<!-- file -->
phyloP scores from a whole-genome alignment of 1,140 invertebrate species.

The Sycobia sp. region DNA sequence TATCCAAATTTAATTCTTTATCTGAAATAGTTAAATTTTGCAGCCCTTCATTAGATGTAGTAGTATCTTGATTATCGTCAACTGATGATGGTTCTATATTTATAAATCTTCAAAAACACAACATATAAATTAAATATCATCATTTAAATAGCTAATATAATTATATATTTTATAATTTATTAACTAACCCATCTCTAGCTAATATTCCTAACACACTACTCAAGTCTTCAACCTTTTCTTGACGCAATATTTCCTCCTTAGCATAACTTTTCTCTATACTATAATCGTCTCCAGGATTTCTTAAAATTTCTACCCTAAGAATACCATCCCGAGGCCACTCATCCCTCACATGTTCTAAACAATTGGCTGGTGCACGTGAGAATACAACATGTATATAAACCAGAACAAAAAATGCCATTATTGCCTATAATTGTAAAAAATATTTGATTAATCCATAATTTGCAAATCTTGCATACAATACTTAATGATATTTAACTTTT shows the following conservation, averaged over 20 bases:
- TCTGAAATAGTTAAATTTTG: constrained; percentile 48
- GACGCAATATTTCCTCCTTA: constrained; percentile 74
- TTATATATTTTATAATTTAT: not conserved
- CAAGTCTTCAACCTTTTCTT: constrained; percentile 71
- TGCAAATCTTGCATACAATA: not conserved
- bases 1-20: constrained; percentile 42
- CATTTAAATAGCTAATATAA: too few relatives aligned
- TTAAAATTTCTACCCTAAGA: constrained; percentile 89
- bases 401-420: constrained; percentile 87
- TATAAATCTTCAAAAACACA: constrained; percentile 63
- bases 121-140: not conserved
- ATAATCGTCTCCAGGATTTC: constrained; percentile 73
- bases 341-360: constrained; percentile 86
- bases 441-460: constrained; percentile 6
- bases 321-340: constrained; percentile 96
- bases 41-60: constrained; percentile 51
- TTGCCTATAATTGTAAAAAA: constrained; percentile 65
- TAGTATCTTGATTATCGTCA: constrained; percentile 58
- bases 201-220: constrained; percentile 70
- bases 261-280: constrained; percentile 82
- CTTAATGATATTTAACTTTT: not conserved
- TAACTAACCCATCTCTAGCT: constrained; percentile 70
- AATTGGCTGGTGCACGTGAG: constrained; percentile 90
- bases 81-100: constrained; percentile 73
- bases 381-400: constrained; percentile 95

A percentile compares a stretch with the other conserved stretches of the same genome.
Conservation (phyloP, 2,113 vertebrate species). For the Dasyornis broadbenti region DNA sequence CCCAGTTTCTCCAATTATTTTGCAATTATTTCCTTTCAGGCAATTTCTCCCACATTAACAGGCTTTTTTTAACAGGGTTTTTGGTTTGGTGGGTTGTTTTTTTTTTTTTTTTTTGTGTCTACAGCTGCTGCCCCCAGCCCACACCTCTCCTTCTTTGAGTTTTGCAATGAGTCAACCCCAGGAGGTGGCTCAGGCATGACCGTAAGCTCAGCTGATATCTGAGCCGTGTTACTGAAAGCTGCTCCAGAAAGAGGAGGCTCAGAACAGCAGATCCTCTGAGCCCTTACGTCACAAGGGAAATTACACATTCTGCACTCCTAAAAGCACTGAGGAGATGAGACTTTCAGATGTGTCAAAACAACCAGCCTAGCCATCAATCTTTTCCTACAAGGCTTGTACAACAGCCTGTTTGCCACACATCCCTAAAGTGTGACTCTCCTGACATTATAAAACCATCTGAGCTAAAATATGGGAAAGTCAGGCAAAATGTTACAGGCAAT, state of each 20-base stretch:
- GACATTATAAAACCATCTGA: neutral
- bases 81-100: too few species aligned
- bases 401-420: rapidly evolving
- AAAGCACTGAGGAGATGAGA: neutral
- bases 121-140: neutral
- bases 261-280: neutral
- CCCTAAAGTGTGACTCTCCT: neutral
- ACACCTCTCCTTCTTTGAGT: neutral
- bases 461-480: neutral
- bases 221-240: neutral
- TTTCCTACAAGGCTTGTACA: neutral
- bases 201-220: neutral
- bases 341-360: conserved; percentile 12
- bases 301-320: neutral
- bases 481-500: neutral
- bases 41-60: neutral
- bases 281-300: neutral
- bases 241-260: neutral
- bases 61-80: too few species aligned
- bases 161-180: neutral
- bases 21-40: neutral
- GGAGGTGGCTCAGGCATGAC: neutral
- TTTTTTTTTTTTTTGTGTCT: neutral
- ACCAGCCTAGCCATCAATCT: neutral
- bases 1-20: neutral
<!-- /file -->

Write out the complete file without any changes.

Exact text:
phyloP scores from a whole-genome alignment of 1,140 invertebrate species.

The Sycobia sp. region DNA sequence TATCCAAATTTAATTCTTTATCTGAAATAGTTAAATTTTGCAGCCCTTCATTAGATGTAGTAGTATCTTGATTATCGTCAACTGATGATGGTTCTATATTTATAAATCTTCAAAAACACAACATATAAATTAAATATCATCATTTAAATAGCTAATATAATTATATATTTTATAATTTATTAACTAACCCATCTCTAGCTAATATTCCTAACACACTACTCAAGTCTTCAACCTTTTCTTGACGCAATATTTCCTCCTTAGCATAACTTTTCTCTATACTATAATCGTCTCCAGGATTTCTTAAAATTTCTACCCTAAGAATACCATCCCGAGGCCACTCATCCCTCACATGTTCTAAACAATTGGCTGGTGCACGTGAGAATACAACATGTATATAAACCAGAACAAAAAATGCCATTATTGCCTATAATTGTAAAAAATATTTGATTAATCCATAATTTGCAAATCTTGCATACAATACTTAATGATATTTAACTTTT shows the following conservation, averaged over 20 bases:
- TCTGAAATAGTTAAATTTTG: constrained; percentile 48
- GACGCAATATTTCCTCCTTA: constrained; percentile 74
- TTATATATTTTATAATTTAT: not conserved
- CAAGTCTTCAACCTTTTCTT: constrained; percentile 71
- TGCAAATCTTGCATACAATA: not conserved
- bases 1-20: constrained; percentile 42
- CATTTAAATAGCTAATATAA: too few relatives aligned
- TTAAAATTTCTACCCTAAGA: constrained; percentile 89
- bases 401-420: constrained; percentile 87
- TATAAATCTTCAAAAACACA: constrained; percentile 63
- bases 121-140: not conserved
- ATAATCGTCTCCAGGATTTC: constrained; percentile 73
- bases 341-360: constrained; percentile 86
- bases 441-460: constrained; percentile 6
- bases 321-340: constrained; percentile 96
- bases 41-60: constrained; percentile 51
- TTGCCTATAATTGTAAAAAA: constrained; percentile 65
- TAGTATCTTGATTATCGTCA: constrained; percentile 58
- bases 201-220: constrained; percentile 70
- bases 261-280: constrained; percentile 82
- CTTAATGATATTTAACTTTT: not conserved
- TAACTAACCCATCTCTAGCT: constrained; percentile 70
- AATTGGCTGGTGCACGTGAG: constrained; percentile 90
- bases 81-100: constrained; percentile 73
- bases 381-400: constrained; percentile 95

A percentile compares a stretch with the other conserved stretches of the same genome.
Conservation (phyloP, 2,113 vertebrate species). For the Dasyornis broadbenti region DNA sequence CCCAGTTTCTCCAATTATTTTGCAATTATTTCCTTTCAGGCAATTTCTCCCACATTAACAGGCTTTTTTTAACAGGGTTTTTGGTTTGGTGGGTTGTTTTTTTTTTTTTTTTTTGTGTCTACAGCTGCTGCCCCCAGCCCACACCTCTCCTTCTTTGAGTTTTGCAATGAGTCAACCCCAGGAGGTGGCTCAGGCATGACCGTAAGCTCAGCTGATATCTGAGCCGTGTTACTGAAAGCTGCTCCAGAAAGAGGAGGCTCAGAACAGCAGATCCTCTGAGCCCTTACGTCACAAGGGAAATTACACATTCTGCACTCCTAAAAGCACTGAGGAGATGAGACTTTCAGATGTGTCAAAACAACCAGCCTAGCCATCAATCTTTTCCTACAAGGCTTGTACAACAGCCTGTTTGCCACACATCCCTAAAGTGTGACTCTCCTGACATTATAAAACCATCTGAGCTAAAATATGGGAAAGTCAGGCAAAATGTTACAGGCAAT, state of each 20-base stretch:
- GACATTATAAAACCATCTGA: neutral
- bases 81-100: too few species aligned
- bases 401-420: rapidly evolving
- AAAGCACTGAGGAGATGAGA: neutral
- bases 121-140: neutral
- bases 261-280: neutral
- CCCTAAAGTGTGACTCTCCT: neutral
- ACACCTCTCCTTCTTTGAGT: neutral
- bases 461-480: neutral
- bases 221-240: neutral
- TTTCCTACAAGGCTTGTACA: neutral
- bases 201-220: neutral
- bases 341-360: conserved; percentile 12
- bases 301-320: neutral
- bases 481-500: neutral
- bases 41-60: neutral
- bases 281-300: neutral
- bases 241-260: neutral
- bases 61-80: too few species aligned
- bases 161-180: neutral
- bases 21-40: neutral
- GGAGGTGGCTCAGGCATGAC: neutral
- TTTTTTTTTTTTTTGTGTCT: neutral
- ACCAGCCTAGCCATCAATCT: neutral
- bases 1-20: neutral